At the National Cathedral prayer service on Sept. 14, 2001, President Bush found just the apt phrase to describe this phenomenon: "Today we feel what Franklin Roosevelt called 'the warm courage of national unity.' This is the unity of every faith and every background. It has joined together political parties in both houses of Congress." What’s more, he added, "this unity against terror is now extending across the world."
When F.D.R. used the phrase "the warm courage of national unity," it was at his first inaugural, in 1933, as the country reeled from the Great Depression. It is deeply moving to read that speech today. In its most famous line, Roosevelt asserted his "firm belief that the only thing we have to fear is fear itself — nameless, unreasoning, unjustified terror which paralyzes needed efforts to convert retreat into advance."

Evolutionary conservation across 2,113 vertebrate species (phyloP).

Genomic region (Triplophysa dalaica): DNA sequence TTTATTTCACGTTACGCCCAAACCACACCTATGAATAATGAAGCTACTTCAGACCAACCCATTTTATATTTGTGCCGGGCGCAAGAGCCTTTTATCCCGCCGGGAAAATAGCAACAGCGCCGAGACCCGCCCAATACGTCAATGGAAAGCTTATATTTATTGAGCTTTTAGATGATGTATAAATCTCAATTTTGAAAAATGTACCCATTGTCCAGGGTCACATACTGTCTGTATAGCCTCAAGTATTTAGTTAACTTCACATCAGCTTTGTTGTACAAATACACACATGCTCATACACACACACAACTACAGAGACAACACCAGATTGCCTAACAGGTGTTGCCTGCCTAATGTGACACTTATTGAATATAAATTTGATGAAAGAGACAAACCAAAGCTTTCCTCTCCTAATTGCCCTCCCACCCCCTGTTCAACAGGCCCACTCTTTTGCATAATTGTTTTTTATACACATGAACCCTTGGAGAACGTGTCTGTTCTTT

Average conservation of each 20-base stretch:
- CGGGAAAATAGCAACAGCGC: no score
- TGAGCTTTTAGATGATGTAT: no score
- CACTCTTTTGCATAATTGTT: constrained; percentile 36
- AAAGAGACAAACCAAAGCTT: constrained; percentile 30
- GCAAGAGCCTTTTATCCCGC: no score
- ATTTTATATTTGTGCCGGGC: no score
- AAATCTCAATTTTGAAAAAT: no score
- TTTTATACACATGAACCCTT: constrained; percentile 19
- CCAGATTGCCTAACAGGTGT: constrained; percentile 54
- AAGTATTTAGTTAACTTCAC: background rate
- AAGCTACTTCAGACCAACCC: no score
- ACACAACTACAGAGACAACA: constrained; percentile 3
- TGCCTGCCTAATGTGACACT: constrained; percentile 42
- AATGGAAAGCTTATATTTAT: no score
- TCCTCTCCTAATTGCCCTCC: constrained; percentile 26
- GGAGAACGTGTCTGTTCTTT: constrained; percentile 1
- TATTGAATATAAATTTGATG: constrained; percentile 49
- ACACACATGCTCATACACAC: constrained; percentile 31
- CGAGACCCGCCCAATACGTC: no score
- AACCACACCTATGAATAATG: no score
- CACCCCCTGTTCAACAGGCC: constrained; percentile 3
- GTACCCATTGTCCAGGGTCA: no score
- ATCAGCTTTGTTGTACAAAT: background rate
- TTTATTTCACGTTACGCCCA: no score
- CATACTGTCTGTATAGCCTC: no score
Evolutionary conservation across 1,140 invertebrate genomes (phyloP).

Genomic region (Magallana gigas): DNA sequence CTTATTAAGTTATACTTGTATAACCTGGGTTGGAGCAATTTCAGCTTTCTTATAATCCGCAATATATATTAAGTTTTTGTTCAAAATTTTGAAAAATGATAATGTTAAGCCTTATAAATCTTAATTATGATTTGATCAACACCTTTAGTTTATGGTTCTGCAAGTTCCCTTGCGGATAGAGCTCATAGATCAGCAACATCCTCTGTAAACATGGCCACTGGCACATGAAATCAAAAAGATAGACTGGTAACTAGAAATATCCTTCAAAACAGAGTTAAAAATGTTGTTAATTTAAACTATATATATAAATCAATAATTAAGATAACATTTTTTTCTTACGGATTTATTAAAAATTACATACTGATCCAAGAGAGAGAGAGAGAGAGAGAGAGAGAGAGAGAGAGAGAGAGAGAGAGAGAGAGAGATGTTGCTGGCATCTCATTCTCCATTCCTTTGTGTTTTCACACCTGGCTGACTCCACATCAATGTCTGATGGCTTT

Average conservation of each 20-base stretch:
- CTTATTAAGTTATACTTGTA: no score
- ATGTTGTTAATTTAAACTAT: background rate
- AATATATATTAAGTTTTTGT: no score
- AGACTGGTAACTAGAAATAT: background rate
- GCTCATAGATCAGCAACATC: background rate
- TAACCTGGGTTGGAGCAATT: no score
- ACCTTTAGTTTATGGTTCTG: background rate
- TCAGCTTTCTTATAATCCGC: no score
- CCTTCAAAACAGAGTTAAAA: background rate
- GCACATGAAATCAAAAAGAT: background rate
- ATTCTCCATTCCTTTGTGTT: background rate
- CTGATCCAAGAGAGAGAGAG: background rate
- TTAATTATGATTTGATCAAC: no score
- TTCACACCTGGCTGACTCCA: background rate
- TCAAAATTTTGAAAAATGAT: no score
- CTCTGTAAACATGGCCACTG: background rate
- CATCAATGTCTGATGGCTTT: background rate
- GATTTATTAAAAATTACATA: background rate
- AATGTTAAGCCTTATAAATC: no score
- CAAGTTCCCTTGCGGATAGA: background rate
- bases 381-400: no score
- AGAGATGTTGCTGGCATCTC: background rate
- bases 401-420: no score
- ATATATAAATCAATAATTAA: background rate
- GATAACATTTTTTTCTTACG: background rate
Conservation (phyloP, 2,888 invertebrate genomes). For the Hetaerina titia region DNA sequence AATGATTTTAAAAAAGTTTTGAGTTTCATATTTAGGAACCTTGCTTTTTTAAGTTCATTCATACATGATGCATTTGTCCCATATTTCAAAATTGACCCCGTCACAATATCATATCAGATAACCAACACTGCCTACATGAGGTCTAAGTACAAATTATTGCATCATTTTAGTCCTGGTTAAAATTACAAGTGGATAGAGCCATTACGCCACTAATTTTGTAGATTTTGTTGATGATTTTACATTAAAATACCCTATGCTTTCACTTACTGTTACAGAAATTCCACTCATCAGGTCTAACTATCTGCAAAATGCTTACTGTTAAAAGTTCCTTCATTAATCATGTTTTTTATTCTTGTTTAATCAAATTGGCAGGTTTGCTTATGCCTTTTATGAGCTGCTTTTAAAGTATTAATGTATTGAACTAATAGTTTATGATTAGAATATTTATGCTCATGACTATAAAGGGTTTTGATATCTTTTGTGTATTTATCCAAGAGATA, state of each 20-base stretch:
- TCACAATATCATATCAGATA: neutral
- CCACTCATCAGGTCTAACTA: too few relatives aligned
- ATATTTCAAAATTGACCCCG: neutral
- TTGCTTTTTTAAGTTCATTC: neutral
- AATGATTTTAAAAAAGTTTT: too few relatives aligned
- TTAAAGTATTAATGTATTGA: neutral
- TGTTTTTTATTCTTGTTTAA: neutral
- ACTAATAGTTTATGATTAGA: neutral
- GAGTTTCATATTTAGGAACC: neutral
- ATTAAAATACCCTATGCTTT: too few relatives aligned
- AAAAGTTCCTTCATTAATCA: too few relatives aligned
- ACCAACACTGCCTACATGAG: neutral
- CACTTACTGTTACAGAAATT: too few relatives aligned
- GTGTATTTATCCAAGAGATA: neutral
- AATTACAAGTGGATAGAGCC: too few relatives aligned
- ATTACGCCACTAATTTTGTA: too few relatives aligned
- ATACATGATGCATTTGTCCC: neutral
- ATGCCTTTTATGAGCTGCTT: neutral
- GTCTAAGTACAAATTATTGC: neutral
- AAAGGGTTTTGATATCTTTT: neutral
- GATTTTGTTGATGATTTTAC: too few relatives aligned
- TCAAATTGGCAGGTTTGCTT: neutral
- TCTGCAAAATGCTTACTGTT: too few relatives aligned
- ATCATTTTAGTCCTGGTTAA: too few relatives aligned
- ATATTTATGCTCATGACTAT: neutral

What followed under Roosevelt's leadership is one of history’s most salutary stories. Americans responded to his twin entreaties — to renounce fear and to sacrifice for the common good — with a force that turned back economic calamity and ultimately an axis of brutal enemies abroad.
On the very next day after that convocation, Mr. Bush was asked at a press conference "how much of a sacrifice" ordinary Americans would "be expected to make in their daily lives, in their daily routines." His answer: "Our hope, of course, is that they make no sacrifice whatsoever." He, too, wanted to move on...but toward partisan goals stealthily tailored to his political allies rather than the nearly 90 percent of the country that, according to polls, was rallying around him.